Whether it’s moving between in-house facilities or to a new injection molding company, moving your molds from one location to another is a major project. For some companies, it means moving dozens of molds and involves a significant amount of money being invested.
Despite the large scope of such a task, there are a number of reasons why a manufacturer may want to transfer their production molds to another location.
When transferring molds from one location to the next, follow these eight simple steps:
Preparing for the Transfer
The first four steps are all done before the molds are packed up and moved. By putting time and effort into preparing for the transfer, you can make the actual task itself easier.
Step 1: Have a Contract
As with any partnership or contracting out of services, you want to have a signed document that lays out the responsibilities of each party. This legal paperwork also protects you and all other parties involved in case something goes wrong.
Step 2: Communicate with Your Partners
Clear communication is key to almost every project, and that’s true with mold transfers. You want to make sure all individuals involved in the transfer are kept informed of decisions and changes to the schedule. Otherwise, the transfer is likely to be delayed or face other obstacles that could be very costly in terms of both time and money.
Step 3: Do an Assessment
It’s important to do a detailed assessment of your operations at your current location before the transfer begins. This may also be the only chance your team gets to do such an assessment. It’s likely that this process hasn’t been fully documented in quite some time. Even if it has, those historical documents may no longer be accurate.
Step 4: Agree on a Schedule
Now that you’ve documented your process, it’s time to decide on a transfer schedule. Use what you’ve learned about the process and work closely with all of your partners to determine the best timetable for everyone involved.
Physical Preparation and the Transfer Itself
The next four steps involve the receiving company and the physical preparation they may need to do to handle the on-boarding of new molds they’re about to receive. This can range from preparing new shelving to buying new equipment. However, before that can begin, the original company does have one more step in the process.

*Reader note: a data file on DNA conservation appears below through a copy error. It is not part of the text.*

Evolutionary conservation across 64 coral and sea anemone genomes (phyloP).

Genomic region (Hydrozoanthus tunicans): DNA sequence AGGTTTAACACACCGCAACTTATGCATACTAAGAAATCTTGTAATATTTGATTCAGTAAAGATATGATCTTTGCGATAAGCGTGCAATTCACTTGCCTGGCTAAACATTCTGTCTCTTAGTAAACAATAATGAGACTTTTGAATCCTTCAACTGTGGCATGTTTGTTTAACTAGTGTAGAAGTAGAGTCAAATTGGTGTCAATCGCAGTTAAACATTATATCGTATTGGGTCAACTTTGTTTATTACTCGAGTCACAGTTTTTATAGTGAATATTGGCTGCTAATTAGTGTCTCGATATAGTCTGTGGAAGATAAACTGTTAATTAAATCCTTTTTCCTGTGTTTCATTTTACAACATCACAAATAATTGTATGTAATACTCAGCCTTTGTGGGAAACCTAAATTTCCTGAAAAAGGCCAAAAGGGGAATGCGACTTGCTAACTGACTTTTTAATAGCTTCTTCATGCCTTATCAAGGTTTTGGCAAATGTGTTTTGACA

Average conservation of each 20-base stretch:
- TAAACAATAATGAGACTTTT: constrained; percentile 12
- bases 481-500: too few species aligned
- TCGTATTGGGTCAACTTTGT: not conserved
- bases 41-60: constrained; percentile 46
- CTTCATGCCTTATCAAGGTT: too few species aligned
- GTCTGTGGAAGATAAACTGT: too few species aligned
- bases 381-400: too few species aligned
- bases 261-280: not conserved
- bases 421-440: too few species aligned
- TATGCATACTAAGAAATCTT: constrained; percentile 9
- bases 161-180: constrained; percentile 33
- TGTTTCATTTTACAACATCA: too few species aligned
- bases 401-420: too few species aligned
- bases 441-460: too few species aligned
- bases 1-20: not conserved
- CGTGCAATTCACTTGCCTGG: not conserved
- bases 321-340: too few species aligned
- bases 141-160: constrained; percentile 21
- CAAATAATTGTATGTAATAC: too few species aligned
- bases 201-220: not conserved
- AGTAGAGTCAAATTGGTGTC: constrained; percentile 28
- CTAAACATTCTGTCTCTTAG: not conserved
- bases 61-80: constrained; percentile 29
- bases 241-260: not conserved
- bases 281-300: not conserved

Step 5: Prepare the Molds for Transfer
This step involves building safety stock as needed to successfully transfer the mold. Again, the on-site assessment will serve as a guide to how much safety stock is needed. In most cases, it will take about six weeks to prepare all of this stock, although it depends on how many molds will be transferred and the amount of manpower available. This schedule needs to be carefully examined and built into the agreed-upon timetable.
Step 6: Consider the Equipment
The receiving company may need to purchase additional equipment to accommodate the new molds. In some cases, the molder may not receive auxiliary equipment necessary to manufacture the parts. In other cases, they may take over the consignment equipment, accepting the responsibility of maintaining these items.
Step 7: Validate the Parts
The last thing you want as someone who is taking over another company’s molds is to learn that the parts produced do not meet the customer’s needs. When taking on a new set of molds, always validate each part with the customer to ensure that it meets their needs and approval. The best course of action may be to PPAP the parts once the molds arrive.
Step 8: Begin Production
Once all of the molds have been validated, it’s time to begin production of the actual parts and move into a “business as usual” process.
Are You in Need of a Mold Transfer?
If you’re preparing to transfer your molds, or if you’re in talks to receive a large number of molds, the process may seem daunting. The logistics involved with a mold transfer are demanding, but you don’t have to do it alone. New Berlin Plastics can assist you in preparing for and executing a mold transfer. Contact us today for more information on our transfer services.